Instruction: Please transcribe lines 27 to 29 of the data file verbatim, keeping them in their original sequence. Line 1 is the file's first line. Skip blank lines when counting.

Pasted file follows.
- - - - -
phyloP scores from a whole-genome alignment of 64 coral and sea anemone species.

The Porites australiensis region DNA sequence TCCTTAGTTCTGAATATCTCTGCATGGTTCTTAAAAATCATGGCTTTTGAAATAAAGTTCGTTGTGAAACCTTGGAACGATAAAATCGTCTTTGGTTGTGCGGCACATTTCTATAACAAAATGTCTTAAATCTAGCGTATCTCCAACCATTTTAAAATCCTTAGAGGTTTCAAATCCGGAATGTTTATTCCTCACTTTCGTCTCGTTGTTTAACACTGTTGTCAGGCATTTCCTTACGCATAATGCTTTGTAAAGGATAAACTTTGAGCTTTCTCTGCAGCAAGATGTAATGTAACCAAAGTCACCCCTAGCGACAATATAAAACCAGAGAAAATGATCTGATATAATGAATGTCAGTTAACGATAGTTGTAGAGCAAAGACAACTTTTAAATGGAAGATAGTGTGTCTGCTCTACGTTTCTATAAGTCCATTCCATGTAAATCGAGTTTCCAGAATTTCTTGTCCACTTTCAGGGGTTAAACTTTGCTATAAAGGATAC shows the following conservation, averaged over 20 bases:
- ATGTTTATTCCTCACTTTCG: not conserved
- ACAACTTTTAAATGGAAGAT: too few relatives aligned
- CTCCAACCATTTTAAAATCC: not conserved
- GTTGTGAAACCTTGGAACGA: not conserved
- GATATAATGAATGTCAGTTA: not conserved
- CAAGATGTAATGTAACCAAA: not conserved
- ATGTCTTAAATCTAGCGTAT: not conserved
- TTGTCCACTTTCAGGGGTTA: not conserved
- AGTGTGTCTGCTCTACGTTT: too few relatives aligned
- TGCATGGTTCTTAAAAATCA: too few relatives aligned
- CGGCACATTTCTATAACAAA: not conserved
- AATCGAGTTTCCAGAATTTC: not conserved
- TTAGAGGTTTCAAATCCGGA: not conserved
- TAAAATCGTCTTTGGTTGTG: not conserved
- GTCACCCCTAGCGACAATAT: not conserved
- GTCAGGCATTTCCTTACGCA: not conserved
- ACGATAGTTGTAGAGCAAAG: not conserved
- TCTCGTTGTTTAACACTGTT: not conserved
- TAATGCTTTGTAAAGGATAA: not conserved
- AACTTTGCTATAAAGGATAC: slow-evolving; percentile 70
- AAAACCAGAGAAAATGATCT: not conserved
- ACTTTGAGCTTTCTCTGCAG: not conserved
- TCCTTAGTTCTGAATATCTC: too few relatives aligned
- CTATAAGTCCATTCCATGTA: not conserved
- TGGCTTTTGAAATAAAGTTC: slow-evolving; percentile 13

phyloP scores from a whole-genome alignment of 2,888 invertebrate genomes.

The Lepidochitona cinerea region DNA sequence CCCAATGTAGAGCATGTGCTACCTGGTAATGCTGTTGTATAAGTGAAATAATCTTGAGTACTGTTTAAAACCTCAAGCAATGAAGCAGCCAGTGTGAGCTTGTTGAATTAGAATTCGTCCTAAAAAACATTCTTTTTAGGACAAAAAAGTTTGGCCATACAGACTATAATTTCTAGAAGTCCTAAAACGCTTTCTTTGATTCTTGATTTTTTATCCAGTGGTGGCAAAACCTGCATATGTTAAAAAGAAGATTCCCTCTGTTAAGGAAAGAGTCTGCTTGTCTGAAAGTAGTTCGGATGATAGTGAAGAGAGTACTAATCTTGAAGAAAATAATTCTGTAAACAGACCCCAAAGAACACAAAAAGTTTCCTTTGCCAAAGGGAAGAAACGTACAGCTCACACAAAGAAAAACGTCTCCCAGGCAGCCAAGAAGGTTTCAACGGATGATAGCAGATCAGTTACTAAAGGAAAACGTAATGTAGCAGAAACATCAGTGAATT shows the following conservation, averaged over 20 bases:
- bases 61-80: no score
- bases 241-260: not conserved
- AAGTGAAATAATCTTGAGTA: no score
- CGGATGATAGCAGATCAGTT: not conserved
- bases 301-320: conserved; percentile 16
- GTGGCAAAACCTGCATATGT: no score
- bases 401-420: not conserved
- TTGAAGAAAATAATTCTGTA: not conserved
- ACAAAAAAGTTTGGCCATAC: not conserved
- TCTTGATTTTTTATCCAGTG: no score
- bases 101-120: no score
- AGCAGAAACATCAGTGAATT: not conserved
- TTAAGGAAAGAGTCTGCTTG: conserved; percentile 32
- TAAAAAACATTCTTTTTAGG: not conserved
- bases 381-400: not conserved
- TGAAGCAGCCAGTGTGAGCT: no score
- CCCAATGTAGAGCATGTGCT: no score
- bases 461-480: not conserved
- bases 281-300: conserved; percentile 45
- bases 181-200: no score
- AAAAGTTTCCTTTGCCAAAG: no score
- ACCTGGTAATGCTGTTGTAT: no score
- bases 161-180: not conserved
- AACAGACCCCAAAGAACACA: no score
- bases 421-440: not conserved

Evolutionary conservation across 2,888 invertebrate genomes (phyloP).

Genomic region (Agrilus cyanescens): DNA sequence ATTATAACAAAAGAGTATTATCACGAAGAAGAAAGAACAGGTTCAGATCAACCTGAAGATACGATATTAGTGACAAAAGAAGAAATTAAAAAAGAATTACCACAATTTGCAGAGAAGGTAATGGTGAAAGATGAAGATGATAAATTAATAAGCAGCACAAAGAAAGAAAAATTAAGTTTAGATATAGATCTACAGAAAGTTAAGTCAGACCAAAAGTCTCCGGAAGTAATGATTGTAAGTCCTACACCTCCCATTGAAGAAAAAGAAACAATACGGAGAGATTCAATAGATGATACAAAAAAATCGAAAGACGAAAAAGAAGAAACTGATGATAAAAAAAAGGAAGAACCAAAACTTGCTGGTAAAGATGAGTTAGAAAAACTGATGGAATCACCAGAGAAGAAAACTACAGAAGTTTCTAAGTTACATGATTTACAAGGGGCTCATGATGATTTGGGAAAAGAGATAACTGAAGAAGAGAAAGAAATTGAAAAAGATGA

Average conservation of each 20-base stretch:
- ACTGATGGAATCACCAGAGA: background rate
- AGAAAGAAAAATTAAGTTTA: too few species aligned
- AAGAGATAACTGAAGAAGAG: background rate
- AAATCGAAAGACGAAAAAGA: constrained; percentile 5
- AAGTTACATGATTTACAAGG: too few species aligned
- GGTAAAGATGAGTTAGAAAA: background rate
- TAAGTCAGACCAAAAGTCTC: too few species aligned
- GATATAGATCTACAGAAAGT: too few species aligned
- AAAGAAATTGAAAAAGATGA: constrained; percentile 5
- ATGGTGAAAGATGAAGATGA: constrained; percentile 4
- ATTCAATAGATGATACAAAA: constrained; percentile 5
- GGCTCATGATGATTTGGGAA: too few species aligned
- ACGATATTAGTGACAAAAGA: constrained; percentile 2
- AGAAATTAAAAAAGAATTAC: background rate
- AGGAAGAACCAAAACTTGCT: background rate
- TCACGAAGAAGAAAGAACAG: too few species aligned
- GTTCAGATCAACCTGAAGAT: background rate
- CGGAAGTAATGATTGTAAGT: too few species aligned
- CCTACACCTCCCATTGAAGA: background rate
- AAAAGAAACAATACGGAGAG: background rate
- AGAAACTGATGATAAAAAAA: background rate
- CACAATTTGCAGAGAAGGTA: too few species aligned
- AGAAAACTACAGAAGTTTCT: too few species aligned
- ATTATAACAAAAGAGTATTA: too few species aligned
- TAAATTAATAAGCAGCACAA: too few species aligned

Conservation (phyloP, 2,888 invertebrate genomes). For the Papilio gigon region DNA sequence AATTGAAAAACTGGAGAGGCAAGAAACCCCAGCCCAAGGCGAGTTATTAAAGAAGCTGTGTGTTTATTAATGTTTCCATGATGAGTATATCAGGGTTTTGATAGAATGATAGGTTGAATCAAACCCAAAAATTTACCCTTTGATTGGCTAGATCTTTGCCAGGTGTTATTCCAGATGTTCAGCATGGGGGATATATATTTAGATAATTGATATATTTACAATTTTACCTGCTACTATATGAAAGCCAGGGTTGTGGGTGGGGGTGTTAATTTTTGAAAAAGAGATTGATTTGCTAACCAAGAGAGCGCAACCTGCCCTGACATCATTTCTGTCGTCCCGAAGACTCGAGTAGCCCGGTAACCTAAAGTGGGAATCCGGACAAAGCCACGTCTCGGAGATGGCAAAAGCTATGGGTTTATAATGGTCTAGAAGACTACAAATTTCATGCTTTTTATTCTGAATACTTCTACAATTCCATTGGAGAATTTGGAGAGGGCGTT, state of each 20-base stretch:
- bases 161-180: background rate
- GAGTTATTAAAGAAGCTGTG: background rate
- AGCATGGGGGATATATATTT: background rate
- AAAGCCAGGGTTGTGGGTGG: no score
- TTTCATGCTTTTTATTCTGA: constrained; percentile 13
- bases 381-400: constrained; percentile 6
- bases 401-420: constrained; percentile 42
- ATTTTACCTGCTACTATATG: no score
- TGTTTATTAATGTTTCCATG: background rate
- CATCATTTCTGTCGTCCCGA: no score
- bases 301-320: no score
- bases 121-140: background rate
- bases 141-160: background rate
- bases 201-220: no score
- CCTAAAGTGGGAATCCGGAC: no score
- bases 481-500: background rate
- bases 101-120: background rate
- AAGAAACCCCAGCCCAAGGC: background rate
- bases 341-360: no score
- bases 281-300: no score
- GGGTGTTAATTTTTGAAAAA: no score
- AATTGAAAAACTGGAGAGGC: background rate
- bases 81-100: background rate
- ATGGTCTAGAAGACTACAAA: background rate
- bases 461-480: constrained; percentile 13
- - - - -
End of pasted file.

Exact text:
- TGGCTTTTGAAATAAAGTTC: slow-evolving; percentile 13

phyloP scores from a whole-genome alignment of 2,888 invertebrate genomes.

The Lepidochitona cinerea region DNA sequence CCCAATGTAGAGCATGTGCTACCTGGTAATGCTGTTGTATAAGTGAAATAATCTTGAGTACTGTTTAAAACCTCAAGCAATGAAGCAGCCAGTGTGAGCTTGTTGAATTAGAATTCGTCCTAAAAAACATTCTTTTTAGGACAAAAAAGTTTGGCCATACAGACTATAATTTCTAGAAGTCCTAAAACGCTTTCTTTGATTCTTGATTTTTTATCCAGTGGTGGCAAAACCTGCATATGTTAAAAAGAAGATTCCCTCTGTTAAGGAAAGAGTCTGCTTGTCTGAAAGTAGTTCGGATGATAGTGAAGAGAGTACTAATCTTGAAGAAAATAATTCTGTAAACAGACCCCAAAGAACACAAAAAGTTTCCTTTGCCAAAGGGAAGAAACGTACAGCTCACACAAAGAAAAACGTCTCCCAGGCAGCCAAGAAGGTTTCAACGGATGATAGCAGATCAGTTACTAAAGGAAAACGTAATGTAGCAGAAACATCAGTGAATT shows the following conservation, averaged over 20 bases: